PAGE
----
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Drug Law Enforcement Expenditures and Drug-Related Deaths

by David F. Duncan

Center for Alcohol and Addiction Studies

Brown University

Providence, Rhode island


We hear that, "drugs kill." This truism refers both to deaths attributable to drug overdoses and other fatal effects arising from drug use and also to the large number of murders associated with the drug trade. Preventing deaths of both these types is presumably one of the goals of our drug laws and their enforcement.

In a recent report the Drug Policy Foundation (1993) examined the association between the Federal expenditure on drug law enforcement and the number of murders in the USA. They found that drug law enforcement "has not slowed the killings." This study examines in a similar fashion the association between the size of the federal drug law enforcement budget and drug-induced deaths during the eleven year period from 1981 through 1991.


The independent variable was the Drug Enforcement Administration's (DEA) annual budget (Office of National Drug Control Policy, 1992, pp. 212-214). The DEA is not the only federal agency engaged in enforcing the drug laws but it is the one agency engaged exclusively in this activity and is the lead agency for drug law enforcement.

The dependent variable was drug-induced deaths as defined by the Division of Vital Statistics (1993, p. 58) of the U.S. Public Health Service and as recorded in death certificates filed in the 50 states and the District of Columbia. Accidents, homicides and other causes indirectly related to drug use are not included. This variable was measured both in terms of the number of drug induced deaths annually and the annual age-adjusted death rates per 100,000 population. Pearson product-moment correlations were calculated between each pairings of measures.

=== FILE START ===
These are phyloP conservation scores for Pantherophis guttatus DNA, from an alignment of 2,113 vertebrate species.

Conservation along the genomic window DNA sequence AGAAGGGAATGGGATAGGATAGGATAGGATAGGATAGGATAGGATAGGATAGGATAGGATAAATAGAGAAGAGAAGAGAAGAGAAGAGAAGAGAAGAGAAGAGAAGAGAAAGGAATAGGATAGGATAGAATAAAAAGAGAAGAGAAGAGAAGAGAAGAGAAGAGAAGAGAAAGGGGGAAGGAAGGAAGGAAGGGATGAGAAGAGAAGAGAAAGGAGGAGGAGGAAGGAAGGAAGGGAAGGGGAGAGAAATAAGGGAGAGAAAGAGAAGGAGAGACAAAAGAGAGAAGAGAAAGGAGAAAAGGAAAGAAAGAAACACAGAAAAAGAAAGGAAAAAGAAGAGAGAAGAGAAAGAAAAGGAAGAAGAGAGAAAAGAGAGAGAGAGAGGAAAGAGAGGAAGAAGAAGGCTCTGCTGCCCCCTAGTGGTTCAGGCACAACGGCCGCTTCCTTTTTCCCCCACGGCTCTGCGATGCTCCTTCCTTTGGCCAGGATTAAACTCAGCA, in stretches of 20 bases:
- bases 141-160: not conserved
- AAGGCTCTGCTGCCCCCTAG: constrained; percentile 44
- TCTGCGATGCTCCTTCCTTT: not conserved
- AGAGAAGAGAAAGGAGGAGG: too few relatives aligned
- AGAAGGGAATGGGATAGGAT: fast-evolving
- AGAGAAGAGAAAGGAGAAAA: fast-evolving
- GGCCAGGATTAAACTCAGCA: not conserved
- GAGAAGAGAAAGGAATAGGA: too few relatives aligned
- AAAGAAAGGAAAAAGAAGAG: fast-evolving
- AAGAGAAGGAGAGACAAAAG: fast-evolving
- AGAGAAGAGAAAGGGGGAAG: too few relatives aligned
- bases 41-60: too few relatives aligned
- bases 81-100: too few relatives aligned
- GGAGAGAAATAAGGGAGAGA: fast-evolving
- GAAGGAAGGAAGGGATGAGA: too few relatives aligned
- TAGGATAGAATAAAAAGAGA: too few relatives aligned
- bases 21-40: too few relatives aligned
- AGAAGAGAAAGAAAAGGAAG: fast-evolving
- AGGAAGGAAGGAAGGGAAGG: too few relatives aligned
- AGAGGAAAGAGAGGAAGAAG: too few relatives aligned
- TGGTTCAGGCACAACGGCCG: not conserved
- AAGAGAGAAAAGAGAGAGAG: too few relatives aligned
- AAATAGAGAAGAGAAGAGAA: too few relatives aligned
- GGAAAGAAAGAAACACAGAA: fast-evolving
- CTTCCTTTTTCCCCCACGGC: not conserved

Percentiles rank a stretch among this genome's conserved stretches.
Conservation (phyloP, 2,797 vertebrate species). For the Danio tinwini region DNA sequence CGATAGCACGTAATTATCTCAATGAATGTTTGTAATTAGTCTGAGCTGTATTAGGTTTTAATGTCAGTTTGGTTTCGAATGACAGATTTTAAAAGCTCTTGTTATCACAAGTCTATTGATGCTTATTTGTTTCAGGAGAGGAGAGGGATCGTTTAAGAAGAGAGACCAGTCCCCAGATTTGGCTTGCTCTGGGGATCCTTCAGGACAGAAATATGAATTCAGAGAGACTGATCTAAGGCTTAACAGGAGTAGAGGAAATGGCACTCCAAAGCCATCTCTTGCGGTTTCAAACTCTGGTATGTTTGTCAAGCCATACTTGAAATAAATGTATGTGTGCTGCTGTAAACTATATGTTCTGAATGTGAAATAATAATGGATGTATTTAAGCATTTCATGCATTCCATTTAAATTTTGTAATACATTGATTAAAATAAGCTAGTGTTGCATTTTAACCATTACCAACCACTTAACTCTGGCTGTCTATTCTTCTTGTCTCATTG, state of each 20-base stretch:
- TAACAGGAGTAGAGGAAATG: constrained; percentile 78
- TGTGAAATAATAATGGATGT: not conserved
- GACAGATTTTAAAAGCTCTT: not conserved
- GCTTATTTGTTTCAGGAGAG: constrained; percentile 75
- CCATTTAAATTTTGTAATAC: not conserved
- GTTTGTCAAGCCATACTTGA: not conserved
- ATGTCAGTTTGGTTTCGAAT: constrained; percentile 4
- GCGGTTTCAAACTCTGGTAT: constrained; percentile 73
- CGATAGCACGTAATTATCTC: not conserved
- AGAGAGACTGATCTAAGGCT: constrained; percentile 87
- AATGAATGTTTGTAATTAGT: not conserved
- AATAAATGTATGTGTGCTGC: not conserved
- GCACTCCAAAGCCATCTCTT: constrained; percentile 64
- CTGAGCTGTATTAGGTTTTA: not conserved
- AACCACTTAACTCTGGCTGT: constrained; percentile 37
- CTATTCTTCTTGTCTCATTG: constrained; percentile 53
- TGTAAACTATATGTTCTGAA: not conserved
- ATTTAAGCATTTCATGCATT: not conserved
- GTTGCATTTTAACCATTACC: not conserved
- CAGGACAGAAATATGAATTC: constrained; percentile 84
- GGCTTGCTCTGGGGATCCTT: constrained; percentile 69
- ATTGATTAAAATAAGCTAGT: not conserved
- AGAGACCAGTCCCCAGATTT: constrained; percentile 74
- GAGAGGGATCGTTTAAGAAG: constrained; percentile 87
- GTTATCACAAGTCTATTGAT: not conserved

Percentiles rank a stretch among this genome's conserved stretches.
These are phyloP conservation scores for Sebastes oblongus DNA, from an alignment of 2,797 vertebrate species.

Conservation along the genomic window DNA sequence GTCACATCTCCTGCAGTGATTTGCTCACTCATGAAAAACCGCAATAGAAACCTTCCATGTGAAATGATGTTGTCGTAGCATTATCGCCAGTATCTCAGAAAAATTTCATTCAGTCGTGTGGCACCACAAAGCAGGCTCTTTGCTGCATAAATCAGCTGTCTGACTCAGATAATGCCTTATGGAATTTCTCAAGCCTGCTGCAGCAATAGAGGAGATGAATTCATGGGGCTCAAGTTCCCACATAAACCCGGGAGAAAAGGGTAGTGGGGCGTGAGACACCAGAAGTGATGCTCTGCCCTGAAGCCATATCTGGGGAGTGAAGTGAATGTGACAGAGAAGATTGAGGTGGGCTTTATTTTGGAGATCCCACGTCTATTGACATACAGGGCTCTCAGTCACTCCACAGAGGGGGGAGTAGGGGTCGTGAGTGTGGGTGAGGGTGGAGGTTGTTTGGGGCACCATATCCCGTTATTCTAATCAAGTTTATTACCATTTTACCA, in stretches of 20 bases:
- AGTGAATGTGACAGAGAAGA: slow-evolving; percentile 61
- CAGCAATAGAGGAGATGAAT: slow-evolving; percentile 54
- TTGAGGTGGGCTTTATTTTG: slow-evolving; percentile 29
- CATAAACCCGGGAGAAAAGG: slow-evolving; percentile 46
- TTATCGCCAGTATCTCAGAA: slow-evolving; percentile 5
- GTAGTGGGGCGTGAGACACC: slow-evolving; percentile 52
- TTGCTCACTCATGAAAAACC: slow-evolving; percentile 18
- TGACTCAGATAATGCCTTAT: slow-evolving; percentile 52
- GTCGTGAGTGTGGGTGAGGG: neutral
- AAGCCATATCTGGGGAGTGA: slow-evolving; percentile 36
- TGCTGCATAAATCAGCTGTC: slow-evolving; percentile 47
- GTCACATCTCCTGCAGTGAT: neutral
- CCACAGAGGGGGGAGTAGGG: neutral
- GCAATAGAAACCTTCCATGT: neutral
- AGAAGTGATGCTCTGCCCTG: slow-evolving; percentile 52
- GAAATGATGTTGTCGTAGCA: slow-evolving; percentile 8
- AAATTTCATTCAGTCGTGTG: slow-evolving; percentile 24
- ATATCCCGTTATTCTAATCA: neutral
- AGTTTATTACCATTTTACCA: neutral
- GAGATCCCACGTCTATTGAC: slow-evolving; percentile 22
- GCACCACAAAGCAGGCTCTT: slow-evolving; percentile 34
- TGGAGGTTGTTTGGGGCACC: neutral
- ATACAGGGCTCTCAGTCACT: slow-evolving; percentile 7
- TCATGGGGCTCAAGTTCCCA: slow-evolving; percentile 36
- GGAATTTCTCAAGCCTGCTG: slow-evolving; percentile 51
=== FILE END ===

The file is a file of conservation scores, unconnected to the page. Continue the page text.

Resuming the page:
The DEA budget increased annually over the study period from $216 million in 1981 to $692 million in 1991. Over the same period, drug induced deaths ranged from 7,106 in 1981 to 10,388 in 1991 with a peak of 10,917 in 1988. Drug-induced death rates ranged from 3.1 per 100,000 in 1981 to 3.8 per 100,000 in 1991, with a maximum of 4.2 per 100,000 in 1988.

The DEA budget was significantly and positively correlated with both the number of drug-induced deaths (r = .86, t = 5.11, p = .001) and death rates (r = .74, t = 3.33, p = .009).


DEA Budget and Drug Related Deaths

Year DEA Budget Drug-Induced Deaths
  (in millions) Number Rate
1981 $216 7,106 3.1
1982 $239 7,310 3.1
1983 $255 7,492 3.1
1984 $292 7,892 3.2
1985 $344 8,663 3.5
1986 $372 9,976 4
1987 $486 9,796 3.8
1988 $493 10.917 4.2
1989 $543 10,710 4.1
1990 $558 9,463 3.6
1991 $692 10,388 3.8


The finding that drug-induced deaths are positively rather than negatively associated with the federal expenditure on drug law enforcement does not support the view that enforcement of the drug laws protects the public's health. Mortality data are not ideal measures of the public's health but they are among the most complete and reliable data by which the public health can be measured (Ferrara, 1980; Duncan, 1988) and preventing deaths is part of the rhetoric of the drug war.

It would not be fair to take this as an evaluation of the DEA's effectiveness as a government agency, since the DEA has a number of official objectives and preventing drug-induced deaths is not one of them. This study is intended only as a preliminary examination of the relationship between drug law enforcement and the public health.


  1. Division of Vital Statistics (1993). Advance report of final mortality statistics, 1991. (Monthly Vital Statistics Report, Vol. 42, No. 2, Suppl.) Hyattsville, MD: Public Health Service.
  2. Drug Policy Foundation. (1993) Choose health, not war: drug policy in transition. Washington, DC: Author.
  3. Duncan, D. F. (1988) Epidemiology: basis for disease prevention and health promotion. New York: Macmillan.
  4. Ferrara, C. P. (1980). Vital and health statistics: techniques of community health analysis. Atlanta, GA: U.S. Centers for Disease Control.
  5. Office of National Drug Control Policy. (1992). National drug control strategy: budget summary. Washington, DC: Author.

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